Small, but perfectly formed....
Sorry for the long silence, I've been in a training course, which has another week to run. Back to normal (such as that ever is) in about 10 days, assuming I pass the exam.
A couple of weeks back I picked up an Asus Eee laptop on the way home from work. If you haven't seen this nice little gadget yet, I urge you to check it out at your first opportunity. I've bought the 4G model, which has a 7 inch (diagonal measurement) screen, 512MB of RAM and a 4GB solid state hard drive. Plus 3 USB ports, and SD card slot, modem port, ethernet port, built in wireless networking, a webcam and built in speakers. All of that, and it weighs 920 grams. The power supply is quite small, like the plug on a phone charger (I was expecting a big power brick, to compensate for the small form factor of the machine, so I was pleasantly surprised). The machine comes with a black nylon slip case, and I got a thin lens cleaning cloth from my optometrist, to use as a screen protector when the machine is closed. I've bought a Pacsafe Metrosafe 200 bag, which I can use when I only want to carry the Eee: it will fit in the same bag as my MacBook Pro, but it tends to rattle around if it's in there on it own. And my whole purpose for buying such a small machine was to minimize the amount of stuff that I carry around with me.
The Eee ships with Xandros, a fork of the Debian linux distro, and out of the box is configured in "Easy Mode", which presents a set of brightly coloured icons for basic tasks. This is probably good if the machine is going to be handed to an end user, but not much use for anyone technically literate, who wants to add more software or get at a command line, so the first thing to do is to reconfigure the machine into "Advanced Mode". The instructions are on the eeeuser wiki and the result is a full desktop (KDE).
I plugged in my Huawei E220 modem, and got it working in seconds (much easier than it was on my Mac!). I've installed the Opera web browser - Firefox comes pre-installed, but I've been meaning to try Opera seriously, and it's supposed to be a better choice for small screens.
But left in "Easy Mode", this computer would be perfectly usable by anyone with basic keyboard skills and the ability to drive a browser. It's Linux, without the hard parts. Linux for your grandmother. And this appears to be worrying some people, such as Mike Abary from Sony, who told cNet "If (the Eee PC from) Asus starts to do well, we are all in trouble. That's just a race to the bottom". I think he's right to be worried: you can load Windows XP onto an Eee (this seems a daft idea to me, but it can be done), but Microsoft seems hell-bent on terminating XP on June 30th, in the face gross customer dissatisfaction with Vista, a petition for the continued availability of XP and against the advice of the analysts. The game is changing as they watch, and Microsoft isn't ready for it.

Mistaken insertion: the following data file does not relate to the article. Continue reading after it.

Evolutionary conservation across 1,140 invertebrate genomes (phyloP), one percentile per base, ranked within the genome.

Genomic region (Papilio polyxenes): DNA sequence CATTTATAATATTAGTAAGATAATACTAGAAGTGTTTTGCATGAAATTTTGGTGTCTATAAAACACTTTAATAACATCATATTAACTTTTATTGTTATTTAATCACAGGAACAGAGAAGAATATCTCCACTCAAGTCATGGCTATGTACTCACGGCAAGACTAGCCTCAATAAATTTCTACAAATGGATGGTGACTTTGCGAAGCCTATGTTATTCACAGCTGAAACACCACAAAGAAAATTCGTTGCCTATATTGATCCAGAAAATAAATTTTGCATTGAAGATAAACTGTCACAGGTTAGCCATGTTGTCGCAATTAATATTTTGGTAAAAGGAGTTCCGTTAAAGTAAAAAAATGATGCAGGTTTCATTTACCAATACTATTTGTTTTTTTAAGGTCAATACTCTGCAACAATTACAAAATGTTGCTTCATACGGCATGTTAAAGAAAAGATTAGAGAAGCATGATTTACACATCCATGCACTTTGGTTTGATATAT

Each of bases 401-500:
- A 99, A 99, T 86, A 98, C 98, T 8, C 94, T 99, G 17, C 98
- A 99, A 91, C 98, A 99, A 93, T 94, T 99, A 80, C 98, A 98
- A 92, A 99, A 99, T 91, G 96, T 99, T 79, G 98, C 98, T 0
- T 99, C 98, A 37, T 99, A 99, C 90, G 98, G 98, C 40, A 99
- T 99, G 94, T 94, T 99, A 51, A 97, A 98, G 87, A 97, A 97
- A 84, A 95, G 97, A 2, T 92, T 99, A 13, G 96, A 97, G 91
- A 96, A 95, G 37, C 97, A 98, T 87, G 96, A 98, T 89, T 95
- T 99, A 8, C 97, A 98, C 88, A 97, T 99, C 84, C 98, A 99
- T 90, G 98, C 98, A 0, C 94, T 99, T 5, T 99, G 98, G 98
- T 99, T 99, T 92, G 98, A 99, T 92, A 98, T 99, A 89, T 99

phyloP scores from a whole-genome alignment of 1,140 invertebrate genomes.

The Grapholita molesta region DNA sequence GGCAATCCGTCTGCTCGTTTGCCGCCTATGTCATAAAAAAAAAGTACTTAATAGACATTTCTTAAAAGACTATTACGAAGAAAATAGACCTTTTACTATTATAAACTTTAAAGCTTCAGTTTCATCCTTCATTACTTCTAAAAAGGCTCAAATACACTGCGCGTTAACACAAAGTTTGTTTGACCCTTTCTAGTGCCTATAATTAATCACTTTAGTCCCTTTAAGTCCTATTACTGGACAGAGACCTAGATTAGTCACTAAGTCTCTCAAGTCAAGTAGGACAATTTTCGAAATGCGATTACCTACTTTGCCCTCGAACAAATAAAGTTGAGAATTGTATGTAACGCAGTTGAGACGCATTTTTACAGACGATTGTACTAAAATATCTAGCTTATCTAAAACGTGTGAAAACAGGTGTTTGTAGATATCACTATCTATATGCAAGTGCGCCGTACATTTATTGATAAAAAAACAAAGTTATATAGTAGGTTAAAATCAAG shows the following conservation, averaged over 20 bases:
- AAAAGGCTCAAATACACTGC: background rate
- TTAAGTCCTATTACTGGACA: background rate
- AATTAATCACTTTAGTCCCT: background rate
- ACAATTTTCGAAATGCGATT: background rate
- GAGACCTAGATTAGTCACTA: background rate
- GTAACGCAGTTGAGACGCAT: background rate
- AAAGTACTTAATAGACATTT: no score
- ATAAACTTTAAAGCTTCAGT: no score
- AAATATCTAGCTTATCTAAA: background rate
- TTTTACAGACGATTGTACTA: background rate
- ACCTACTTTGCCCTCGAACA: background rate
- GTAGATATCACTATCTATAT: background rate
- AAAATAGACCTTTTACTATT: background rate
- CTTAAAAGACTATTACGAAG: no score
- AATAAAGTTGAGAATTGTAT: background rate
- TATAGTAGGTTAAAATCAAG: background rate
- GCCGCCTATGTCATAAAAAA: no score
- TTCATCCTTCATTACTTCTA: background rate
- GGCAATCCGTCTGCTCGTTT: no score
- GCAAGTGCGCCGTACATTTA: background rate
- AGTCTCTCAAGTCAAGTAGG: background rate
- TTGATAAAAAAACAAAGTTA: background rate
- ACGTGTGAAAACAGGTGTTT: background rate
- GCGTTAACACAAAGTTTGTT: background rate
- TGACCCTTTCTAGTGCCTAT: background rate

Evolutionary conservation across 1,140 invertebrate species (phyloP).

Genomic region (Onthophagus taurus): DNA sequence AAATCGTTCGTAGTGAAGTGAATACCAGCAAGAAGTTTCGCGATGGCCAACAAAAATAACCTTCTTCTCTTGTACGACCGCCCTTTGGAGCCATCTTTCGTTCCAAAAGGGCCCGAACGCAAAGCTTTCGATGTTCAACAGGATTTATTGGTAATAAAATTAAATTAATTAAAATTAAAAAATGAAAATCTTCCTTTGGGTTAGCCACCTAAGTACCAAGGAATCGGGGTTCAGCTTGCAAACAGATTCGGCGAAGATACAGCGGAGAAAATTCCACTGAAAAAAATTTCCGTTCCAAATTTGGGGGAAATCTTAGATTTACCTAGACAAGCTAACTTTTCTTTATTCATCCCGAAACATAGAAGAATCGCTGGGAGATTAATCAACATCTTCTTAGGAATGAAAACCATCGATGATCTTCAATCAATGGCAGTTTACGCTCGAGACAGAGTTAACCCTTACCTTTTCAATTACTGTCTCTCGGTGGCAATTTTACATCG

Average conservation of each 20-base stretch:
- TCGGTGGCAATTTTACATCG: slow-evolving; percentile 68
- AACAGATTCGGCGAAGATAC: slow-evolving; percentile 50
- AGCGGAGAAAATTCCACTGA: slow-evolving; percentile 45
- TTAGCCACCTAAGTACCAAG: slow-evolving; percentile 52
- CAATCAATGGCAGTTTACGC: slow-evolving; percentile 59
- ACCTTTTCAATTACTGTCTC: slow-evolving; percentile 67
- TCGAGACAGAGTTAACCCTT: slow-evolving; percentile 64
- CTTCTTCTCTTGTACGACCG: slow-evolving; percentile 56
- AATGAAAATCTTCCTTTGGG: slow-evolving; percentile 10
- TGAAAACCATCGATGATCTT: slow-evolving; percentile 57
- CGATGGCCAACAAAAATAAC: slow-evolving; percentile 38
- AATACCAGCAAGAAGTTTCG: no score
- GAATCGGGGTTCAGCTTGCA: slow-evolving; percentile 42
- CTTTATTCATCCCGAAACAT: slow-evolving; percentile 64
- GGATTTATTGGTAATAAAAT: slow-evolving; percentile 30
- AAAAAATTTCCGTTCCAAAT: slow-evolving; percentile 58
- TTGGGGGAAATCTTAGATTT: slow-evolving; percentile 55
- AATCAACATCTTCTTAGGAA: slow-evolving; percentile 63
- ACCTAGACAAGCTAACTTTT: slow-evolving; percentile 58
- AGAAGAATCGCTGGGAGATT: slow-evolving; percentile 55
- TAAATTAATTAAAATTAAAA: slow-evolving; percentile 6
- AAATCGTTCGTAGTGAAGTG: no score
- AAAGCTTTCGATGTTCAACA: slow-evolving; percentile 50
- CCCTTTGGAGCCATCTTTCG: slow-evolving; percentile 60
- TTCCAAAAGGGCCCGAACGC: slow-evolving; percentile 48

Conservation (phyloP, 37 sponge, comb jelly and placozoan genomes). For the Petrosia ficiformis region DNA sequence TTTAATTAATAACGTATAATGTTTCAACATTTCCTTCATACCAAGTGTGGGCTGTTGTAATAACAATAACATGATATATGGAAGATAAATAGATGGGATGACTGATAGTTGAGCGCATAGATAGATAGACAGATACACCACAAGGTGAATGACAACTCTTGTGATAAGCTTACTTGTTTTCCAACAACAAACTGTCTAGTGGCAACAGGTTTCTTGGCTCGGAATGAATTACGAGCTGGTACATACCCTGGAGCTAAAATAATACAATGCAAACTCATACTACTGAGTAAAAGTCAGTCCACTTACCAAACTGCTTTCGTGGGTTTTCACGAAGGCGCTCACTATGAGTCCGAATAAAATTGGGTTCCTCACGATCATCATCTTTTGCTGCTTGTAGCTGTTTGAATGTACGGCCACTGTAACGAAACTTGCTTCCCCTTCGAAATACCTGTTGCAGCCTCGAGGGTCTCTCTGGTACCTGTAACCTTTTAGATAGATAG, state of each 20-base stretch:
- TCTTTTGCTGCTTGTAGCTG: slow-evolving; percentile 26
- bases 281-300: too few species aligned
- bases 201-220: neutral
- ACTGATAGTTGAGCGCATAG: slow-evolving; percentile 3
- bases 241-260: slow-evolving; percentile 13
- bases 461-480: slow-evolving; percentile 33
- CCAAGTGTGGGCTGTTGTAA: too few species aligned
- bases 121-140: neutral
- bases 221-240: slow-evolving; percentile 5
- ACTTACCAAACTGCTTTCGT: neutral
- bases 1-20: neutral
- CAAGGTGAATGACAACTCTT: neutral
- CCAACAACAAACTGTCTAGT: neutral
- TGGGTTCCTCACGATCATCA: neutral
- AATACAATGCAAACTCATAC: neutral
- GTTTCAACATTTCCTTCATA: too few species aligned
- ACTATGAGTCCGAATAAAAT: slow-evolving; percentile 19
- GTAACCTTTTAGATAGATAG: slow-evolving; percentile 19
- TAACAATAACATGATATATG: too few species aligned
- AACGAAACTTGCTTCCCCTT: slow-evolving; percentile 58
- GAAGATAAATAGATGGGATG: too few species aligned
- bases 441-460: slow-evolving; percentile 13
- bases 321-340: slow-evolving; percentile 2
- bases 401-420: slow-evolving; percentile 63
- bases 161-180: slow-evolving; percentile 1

All big companies tend to get blinded by their own success, and they forget that the purpose of their marketing department is to convince the consumers, not to act as some sort of reality distortion field for their management. Someone from Microsoft really should review the history of Novell, which in about 1994-95 was the undisputed king of the hill, with a huge install base. Novell fell from power effectively in a matter of months, because their management (among many other stupid mistakes) assumed that a huge install base made them invincible. I was still working in technical support at the time: when I joined that team, there were about 30 people on the tech support team, 4 of whom could support Unix, while everyone did Netware support. I can remember being told by one of the Netware engineers that there was no point in working with Unix, because it was doomed: Netware was too big to be beaten. Within a year, Netware was no longer cool, and I was teaching Unix skills to my colleagues. Nothing, I repeat nothing, is forever in IT. When the life expectancy of a mobile phone is under a year (how many in your bottom drawer), when desktop machines are written off after about 3 years (less, if you're a gamer), change can come very quickly.
As more apps become available over the web, the need to have a big powerful machine on the desk diminishes. Have you seen these?
SlideRocket presentation software
Aviary image editing
GetDropBox storage and synchronization
Clarizen project management
and of course Google apps, Google docs, etc, etc. OK, the idea of trusting someone I've never met with my data, with no SLA's and no notion of what their security posture might be is worrying. But these things will mature: my employer sells customers access to a big shared HDS SAN to store their data, and many commercial vendors have some sort of "by the gigabyte" storage offering, run on who-knows-what hardware. SLAs and commercial arrangements are in place, and everyone is happy.
As applications move onto the web, and virtualization drags traditional desktops back into the data centre, the age of the "thin client" may well be upon us - Wyse, Sun, HP, IBM and many others all have offerings in that space, and they are well received at corporate level, by CIOs and CEOs tired of constant hardware upgrade costs and software licensing agreements with a price tag the size of the national debt of a small country. More and more gamers are moving to dedicated consoles, instead of PCs, and the demands of computer games have driven the direction of the PC hardware industry for many years. If you no longer run games on your PC, what do you still use it for, and how much hardware do you really need to complete those tasks? If you can do everything you want to using a web browser and services delivered over the Internet, you probably don't need much at all. Perhaps just enough to fit in your handbag?
I think "the race to the bottom" has already started.